arch 17, 1998 (St. Patrick’s Day)—a press conference to announce the greatest pitcher in modern Cuban history signing for $6.6 million over four years with the Yankees was held at Victor’s Café in Miami. The parking lot outside was crammed with news vans and television trucks whose endless power cables slithered past the six-foot tall replica of the Statue of Liberty in the heavily air-conditioned room.
After a delay, El Duque and his agent Joe Cubas walked into the room, with Duque’s great-uncle and girlfriend closely behind. Cubas and Duque approached the microphone and got an ovation before either could get a word out. Camera flashes blinded everyone on the podium.
A reporter asked Duque what it’s like trading one dictator (Fidel) for another (George Steinbrenner). Duque didn’t recognize the Yankees owner’s name and had to ask someone nearby to explain the question.
“There is no comparison,” Joe Cubas interjected. “Steinbrenner is a businessman. Fidel Castro is a traitor.”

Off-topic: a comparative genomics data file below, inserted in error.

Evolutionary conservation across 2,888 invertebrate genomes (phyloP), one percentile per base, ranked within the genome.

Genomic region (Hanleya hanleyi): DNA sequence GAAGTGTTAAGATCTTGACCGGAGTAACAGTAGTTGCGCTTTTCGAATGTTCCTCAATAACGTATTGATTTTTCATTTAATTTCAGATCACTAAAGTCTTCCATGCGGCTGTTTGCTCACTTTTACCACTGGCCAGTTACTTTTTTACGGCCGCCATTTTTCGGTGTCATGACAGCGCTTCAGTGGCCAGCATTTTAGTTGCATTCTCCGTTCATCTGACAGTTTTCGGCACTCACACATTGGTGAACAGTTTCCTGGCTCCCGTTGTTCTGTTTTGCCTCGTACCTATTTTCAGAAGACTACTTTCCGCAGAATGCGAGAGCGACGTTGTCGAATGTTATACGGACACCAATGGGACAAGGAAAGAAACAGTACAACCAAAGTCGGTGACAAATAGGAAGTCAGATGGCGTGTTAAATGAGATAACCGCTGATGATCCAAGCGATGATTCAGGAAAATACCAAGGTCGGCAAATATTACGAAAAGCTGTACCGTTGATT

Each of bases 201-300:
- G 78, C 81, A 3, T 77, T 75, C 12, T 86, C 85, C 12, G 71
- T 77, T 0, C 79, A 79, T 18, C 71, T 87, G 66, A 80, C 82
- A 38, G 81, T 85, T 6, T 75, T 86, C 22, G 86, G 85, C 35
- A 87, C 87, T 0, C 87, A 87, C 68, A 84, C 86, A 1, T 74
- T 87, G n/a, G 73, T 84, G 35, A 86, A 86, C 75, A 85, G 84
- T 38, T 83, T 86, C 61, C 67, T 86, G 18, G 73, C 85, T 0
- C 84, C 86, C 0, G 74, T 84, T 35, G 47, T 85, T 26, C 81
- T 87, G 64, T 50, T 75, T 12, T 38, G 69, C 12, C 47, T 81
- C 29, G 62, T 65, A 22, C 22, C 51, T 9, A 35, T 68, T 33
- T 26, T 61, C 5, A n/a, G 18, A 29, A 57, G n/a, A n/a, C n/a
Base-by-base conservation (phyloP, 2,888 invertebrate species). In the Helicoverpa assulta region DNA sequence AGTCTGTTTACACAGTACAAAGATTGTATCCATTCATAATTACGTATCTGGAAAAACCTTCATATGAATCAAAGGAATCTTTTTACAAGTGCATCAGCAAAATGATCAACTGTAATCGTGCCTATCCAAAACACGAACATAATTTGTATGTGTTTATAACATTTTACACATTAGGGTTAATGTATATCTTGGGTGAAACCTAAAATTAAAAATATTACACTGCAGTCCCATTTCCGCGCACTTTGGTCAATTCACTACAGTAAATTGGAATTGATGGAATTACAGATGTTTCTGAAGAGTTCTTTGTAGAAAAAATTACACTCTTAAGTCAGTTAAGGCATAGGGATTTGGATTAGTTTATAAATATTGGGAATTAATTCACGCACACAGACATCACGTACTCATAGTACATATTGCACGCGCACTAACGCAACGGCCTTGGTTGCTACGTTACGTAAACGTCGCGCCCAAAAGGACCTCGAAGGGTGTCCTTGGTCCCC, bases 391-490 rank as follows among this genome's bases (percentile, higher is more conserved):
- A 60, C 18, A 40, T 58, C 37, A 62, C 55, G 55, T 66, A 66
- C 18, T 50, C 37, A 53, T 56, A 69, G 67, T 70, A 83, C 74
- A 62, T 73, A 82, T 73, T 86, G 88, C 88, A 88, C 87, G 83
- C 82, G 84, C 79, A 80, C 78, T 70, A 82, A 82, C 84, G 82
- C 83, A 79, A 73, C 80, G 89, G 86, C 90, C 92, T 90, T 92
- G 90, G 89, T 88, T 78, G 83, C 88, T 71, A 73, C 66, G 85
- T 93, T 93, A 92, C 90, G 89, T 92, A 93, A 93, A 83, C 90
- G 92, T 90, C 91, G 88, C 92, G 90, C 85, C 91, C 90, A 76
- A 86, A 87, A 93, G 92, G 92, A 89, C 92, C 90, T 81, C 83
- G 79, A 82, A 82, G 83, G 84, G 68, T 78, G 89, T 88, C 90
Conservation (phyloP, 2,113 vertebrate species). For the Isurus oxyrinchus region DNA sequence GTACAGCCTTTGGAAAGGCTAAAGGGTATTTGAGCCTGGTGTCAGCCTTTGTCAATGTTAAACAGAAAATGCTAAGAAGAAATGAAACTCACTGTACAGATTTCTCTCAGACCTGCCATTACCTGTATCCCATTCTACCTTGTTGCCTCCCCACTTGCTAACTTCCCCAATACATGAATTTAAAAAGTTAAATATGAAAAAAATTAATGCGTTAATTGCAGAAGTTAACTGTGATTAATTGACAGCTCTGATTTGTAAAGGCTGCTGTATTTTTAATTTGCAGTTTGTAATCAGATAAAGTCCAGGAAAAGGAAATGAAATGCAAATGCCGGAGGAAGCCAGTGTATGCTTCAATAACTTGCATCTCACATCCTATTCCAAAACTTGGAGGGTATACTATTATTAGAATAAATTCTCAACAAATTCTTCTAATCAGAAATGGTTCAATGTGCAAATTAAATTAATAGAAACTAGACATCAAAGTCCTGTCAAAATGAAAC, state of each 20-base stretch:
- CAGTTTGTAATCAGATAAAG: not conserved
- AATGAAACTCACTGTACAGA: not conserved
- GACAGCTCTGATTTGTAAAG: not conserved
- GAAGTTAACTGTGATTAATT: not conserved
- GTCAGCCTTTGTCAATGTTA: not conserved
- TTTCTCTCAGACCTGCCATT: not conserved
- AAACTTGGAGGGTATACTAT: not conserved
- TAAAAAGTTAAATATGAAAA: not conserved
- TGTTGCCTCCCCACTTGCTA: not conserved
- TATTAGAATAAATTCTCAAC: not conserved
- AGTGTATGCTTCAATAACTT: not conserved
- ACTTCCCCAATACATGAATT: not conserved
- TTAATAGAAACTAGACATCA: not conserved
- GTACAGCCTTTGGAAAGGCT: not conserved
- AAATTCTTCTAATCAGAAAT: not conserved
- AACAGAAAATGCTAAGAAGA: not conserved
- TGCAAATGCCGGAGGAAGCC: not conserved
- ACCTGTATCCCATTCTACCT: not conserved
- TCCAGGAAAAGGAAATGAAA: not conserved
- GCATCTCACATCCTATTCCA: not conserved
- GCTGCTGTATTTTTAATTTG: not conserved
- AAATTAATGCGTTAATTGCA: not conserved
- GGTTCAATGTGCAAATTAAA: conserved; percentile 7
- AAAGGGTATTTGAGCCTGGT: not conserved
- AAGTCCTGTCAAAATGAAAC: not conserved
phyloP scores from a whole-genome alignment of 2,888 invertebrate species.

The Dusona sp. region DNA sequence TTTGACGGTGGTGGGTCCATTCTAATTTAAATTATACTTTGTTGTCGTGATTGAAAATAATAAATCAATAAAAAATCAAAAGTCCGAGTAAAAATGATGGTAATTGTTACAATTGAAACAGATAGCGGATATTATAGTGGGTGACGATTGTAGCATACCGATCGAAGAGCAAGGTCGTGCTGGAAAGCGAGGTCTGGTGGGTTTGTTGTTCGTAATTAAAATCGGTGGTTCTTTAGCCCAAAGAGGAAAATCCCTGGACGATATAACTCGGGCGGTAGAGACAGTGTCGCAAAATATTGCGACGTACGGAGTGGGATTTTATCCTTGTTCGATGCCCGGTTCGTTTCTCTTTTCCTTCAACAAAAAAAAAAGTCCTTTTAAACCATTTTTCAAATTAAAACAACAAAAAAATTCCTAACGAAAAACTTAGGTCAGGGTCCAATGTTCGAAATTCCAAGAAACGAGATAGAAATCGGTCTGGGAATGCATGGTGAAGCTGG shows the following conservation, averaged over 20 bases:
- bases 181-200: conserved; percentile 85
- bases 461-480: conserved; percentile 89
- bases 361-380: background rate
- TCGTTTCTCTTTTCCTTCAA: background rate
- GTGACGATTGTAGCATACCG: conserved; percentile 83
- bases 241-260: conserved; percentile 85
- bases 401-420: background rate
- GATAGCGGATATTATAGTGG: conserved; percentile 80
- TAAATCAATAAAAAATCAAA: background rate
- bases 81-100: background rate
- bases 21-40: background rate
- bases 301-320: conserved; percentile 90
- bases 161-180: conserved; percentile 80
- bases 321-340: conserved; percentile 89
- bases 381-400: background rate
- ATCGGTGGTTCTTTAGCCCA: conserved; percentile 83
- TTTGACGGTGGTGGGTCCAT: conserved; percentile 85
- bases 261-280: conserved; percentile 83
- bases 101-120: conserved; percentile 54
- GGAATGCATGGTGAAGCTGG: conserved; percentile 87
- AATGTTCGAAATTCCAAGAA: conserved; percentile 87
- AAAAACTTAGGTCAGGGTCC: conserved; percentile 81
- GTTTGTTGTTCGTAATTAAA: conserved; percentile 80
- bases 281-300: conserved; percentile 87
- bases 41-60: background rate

Not long after, Cubas would giddily peddle the great story of Duque’s escape to major Hollywood studios. “We’re lining up Cuba Gooding Jr. as Orlando Hernandez and Antonio Banderas as Joe Cubas” he informed Sports Illustrated. “[Duque] won’t answer any questions about his trip… He’s saving it for the movie.”
Suddenly the side door of Victor’s Café opened and the room exploded into shouts and cheers. Livan Hernandez forced his way past reporters, negotiating the footing on the cables piled over the carpet, on his way to seeing his brother for the first time in two-and-a-half years. Duque’s mouth opened wide, but before he could say anything, Livan grabbed him close, taking his face into his hands while kissing his bald head. Livan smiled, “Hold on, don’t cry.” Duque could not hold on. He shook in his brother’s embrace, rubbing at his face as tears poured over his cheeks. “I can’t help it,” Duque blurted out to the room. Livan stared, frozen for a moment in disbelief that his brother was standing next to him. Duque was the last person Livan had seen in Cuba, and the first person to teach him the art of pitching.
“I’m one hundred percent happy,” Livan then shouted to the crowd. “They did an injustice to him in Cuba, an injustice they would’ve done to me if I’d stayed. So my first advice is… Don’t eat too much McDonald’s!”